eclosion problems

Kathleen Gajewski sa08383 at ODIN.MDACC.TMC.EDU
Wed Nov 20 19:27:39 EST 1996


To any interested fly people:
Since I have received a request for all the responses I got on the 
eclosion problems query, here they are.  An additional note for those 
with mutant strains; there are alleles of the Ecdysoneless locus that 
have eclosion problems (I donUt know if they are caught in any white, 
fibrous tissue though).  I have seen 3 papers on this mutant: Devel. 
Genetics (1993) 14:369-377, J. Insect Physiol (1981) v27#12, 829-837, & 
Invert. Reprod. & Dev. (1990)
17:2, 103-110.  Thank you to all that responded.
							Kathleen




Kathleen - I'm interested in your problem because one of my strains is
also often arrested in mideclosion.  I don't see the white fibrous stuff
you describe  though.  Is it all your flies, or only 1 strain?  Could
it be a chitinase defect?
Mitch

Subject: Re: eclosion problems
To: Dushay.1 at nd.edu (Mitch Dushay)
Date: Wed, 6 Nov 1996 14:58:36 -0600 (CST)

Hi Mitch,
        I'm afraid I can't be of much help to you; while I have seen this
eclosion problem in more then one strain of flies, I mostly observe it in
yw[67c23].  I don't think yw flies are any more susceptible than any
other line, but I have been sorting through huge quantities in the past
year (lots of transgenics to make) and while the problem is relatively
rare, if you look at enough flies it will turn up just often enough to
catch your attention.  The white fibrous stuff is always there.  Your fly
strain sounds interesting though.  Have you tried helping the flies out of
their pupal cases to try and see where the defect lies, i.e., do the flies
have this problem because of some muscular or neurological defect, or is
the pupal case (or moulting process) the problem?  It is delicate work,
but it can be done.   Good Luck,    Kathleen

Date: Wed, 6 Nov 1996 08:29:11 -0800
To: sa08383 at ODIN.MDACC.TMC.EDU (Kathleen Gajewski)
Subject: Re: eclosion problems

Hi Kathleen,
        Yes, it is most likely the pupal cuticle. Early on the cuticle is
almost entirely invisible but as the animal nears eclosion it reabsorbs 
all of the fluid between the pupal and adult cuticles- at this point the 
cuticle becomes fibrous and white. The strongest attatchment of adult to 
pupal cuticle is at the posterior/dorsal tip of the abdomen and I would 
guess that this is where your flies are getting hung up (or perhaps they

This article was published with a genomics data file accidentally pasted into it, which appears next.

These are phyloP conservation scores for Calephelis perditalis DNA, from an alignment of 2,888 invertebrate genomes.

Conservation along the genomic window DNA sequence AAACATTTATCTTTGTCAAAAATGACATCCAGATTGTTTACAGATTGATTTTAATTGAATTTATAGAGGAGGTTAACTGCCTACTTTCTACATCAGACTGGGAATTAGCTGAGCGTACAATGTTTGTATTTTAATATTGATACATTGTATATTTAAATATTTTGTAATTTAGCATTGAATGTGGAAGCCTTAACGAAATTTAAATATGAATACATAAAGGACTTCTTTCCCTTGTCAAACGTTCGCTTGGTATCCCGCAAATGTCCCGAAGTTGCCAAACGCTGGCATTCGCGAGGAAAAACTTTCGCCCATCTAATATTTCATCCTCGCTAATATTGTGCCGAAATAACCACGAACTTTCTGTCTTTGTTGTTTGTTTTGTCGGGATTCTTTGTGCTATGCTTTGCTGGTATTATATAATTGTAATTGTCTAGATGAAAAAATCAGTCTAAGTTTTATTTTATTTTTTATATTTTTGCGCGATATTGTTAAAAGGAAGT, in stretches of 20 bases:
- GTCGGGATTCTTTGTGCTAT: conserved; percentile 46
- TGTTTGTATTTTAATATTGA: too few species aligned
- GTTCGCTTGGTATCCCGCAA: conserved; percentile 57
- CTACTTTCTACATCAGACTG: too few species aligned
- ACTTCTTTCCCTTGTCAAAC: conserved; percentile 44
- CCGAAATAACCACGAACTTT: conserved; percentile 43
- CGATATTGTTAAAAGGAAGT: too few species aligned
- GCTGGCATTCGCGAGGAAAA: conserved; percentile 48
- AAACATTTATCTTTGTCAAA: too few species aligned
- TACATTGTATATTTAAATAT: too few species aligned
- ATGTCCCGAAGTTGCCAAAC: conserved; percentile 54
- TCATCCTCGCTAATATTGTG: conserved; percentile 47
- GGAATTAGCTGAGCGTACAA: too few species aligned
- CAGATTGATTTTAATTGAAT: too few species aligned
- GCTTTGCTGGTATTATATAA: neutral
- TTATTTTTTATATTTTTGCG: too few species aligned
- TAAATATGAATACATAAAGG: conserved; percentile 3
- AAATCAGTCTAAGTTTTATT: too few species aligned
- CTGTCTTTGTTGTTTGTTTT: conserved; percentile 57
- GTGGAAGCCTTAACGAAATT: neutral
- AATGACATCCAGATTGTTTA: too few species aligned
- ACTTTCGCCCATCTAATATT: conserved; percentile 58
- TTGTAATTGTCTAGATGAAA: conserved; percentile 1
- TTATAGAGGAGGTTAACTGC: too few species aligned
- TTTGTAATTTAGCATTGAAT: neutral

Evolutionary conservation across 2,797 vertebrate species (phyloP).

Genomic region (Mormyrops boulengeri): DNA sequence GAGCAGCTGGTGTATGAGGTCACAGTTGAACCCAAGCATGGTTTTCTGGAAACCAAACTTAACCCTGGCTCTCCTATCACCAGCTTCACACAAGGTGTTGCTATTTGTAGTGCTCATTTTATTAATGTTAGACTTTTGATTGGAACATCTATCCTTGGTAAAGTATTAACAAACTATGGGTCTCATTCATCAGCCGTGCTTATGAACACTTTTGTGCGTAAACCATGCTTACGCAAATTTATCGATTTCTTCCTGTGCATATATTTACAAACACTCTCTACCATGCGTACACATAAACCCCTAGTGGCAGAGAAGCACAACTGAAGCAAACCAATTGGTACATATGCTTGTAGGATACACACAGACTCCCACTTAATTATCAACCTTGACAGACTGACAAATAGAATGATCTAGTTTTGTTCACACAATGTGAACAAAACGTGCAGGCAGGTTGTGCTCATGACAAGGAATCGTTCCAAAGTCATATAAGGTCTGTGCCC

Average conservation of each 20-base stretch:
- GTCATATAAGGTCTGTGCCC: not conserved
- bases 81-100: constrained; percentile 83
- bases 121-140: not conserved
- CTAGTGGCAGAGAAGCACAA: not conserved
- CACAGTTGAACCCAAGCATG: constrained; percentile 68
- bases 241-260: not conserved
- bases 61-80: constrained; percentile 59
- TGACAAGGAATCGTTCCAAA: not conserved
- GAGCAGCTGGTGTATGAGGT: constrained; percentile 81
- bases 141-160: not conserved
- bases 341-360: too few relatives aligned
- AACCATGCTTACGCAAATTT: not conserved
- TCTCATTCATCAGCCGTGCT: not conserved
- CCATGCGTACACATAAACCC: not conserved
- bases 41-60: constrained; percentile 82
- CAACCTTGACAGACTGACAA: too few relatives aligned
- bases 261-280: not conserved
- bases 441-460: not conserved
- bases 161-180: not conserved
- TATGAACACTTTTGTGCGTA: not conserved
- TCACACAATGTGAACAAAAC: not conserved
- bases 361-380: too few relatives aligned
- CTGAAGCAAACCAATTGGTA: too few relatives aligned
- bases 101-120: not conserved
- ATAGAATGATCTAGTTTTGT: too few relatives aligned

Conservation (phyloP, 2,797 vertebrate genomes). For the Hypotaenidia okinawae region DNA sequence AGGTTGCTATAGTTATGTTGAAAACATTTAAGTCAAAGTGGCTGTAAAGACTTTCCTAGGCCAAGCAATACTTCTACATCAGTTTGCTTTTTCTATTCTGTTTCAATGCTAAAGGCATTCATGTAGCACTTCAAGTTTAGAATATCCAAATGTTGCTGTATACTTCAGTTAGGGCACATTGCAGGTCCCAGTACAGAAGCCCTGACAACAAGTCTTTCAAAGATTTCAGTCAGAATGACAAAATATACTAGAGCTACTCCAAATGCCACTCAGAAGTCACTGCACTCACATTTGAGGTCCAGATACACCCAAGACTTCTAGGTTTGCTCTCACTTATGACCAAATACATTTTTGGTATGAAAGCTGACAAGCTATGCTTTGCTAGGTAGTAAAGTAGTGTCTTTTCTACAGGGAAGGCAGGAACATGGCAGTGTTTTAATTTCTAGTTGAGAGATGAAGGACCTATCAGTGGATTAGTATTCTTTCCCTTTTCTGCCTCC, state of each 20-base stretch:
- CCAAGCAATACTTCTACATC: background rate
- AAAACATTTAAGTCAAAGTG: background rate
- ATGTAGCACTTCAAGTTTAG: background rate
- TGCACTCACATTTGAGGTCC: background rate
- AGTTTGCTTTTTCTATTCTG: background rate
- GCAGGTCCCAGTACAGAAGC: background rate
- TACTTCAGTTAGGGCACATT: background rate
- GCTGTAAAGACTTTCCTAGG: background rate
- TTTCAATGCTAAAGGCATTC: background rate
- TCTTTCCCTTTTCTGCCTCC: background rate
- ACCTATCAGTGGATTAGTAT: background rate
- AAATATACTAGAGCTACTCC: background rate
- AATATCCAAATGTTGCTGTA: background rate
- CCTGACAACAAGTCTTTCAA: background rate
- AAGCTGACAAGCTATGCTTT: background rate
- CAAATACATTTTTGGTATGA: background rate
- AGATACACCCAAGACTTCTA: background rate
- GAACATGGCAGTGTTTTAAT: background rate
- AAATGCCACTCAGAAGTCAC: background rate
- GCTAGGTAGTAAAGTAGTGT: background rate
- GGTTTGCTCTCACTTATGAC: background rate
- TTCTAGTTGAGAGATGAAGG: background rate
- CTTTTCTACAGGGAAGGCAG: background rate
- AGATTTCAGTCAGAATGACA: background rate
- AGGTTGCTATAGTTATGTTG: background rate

aren't getting their legs free).
        Collegially,
                James Baker
                Dept. of Zoology
                University of Washington
                Seattle, WA


To: "sa08383 at ODIN.MDACC.TMC.EDU" <sa08383 at ODIN.MDACC.TMC.EDU>
Subject: RE: eclosion problems
Date: Tue, 5 Nov 1996 17:50:00 -0600
Encoding: 48 TEXT

Dear Kathleen,

In my lab we have seen the same white fibrous material trapping pharate
adults trying to eclose.  We found very high levels of these flies in
mutants we were characterizing to isolate lethals for the Lsp-2 (Larval
serum protein-2) gene.  Like you, I have suspected that it is the pupal
cuticle that the adults are unable to disentangle themselves from.  Is
it that they are too weak?  Lack of energy, sick?  Is there some
lubricating material missing or defective or just at too low levels,
between the pupal cuticle and the adult cuticle deposited inside the
pupal case?  I have asked myself all these questions, and have not been
able to take the time and creative thought (and funding!) to figure it
out.  We are especially interested since this phenotype is
characteristic of late pupal lethals we have characterized in our Lsp
mutagenesis projects.  Since we work with serum/storage proteins whose
amino acids apparently end up being used for all adult protein
synthesis, I have had to think about many, many different possible
explanations, from amino acid utilization for ATP synthesis to specific
proteins (possibly including Lsp-2) involved in the eclosion process.

This is all to tell you that really I know no more than you are guessing
already.  However, I am very interested in any answers you may get.
Would you mind sharing them with me?  I would be very grateful.

Thanks for being observant and willing to share your thoughts with other
Drosophilists.

Helen
 ----------

Date: Wed, 6 Nov 96 16:32:19 EST
To: sa08383 at ODIN.MDACC.TMC.EDU
Subject: Re: eclosion problems


Kathleen,

I always assumed this was peripodial membrane.  Could be wrong of course ...

--  Kathy

-------------------------------------------------------------------
Kathy Matthews                  Bloomington Drosophila Stock Center

To: sa08383 at odin.mdacc.tmc.edu
Subject: Re: eclosion problems
X-Newsreader: NN version 6.5.0 #3 (NOV)
Date: Mon, 11 Nov 96 16:08:14 GMT

Dear Kathleen:
Could you please also send me the information you collected about the
eclosion problems? We have a line which has higher percentage of
eclosion failure, and I don't know the reason. Thanks in advance for
your help,

Regards,
Wu-Min

Dear Kathleen,
did you get any responses for this query?  I would be interested in the
information you collected.  Perhaps you could post a summary?
Thanks,
Dan

I don't know what those tissue are but I do know that some circadian
rhythm mutations affects eclosion (e.g. timeless, lark)

Tommy Wang
sci40743 at nus.sg





More information about the Dros mailing list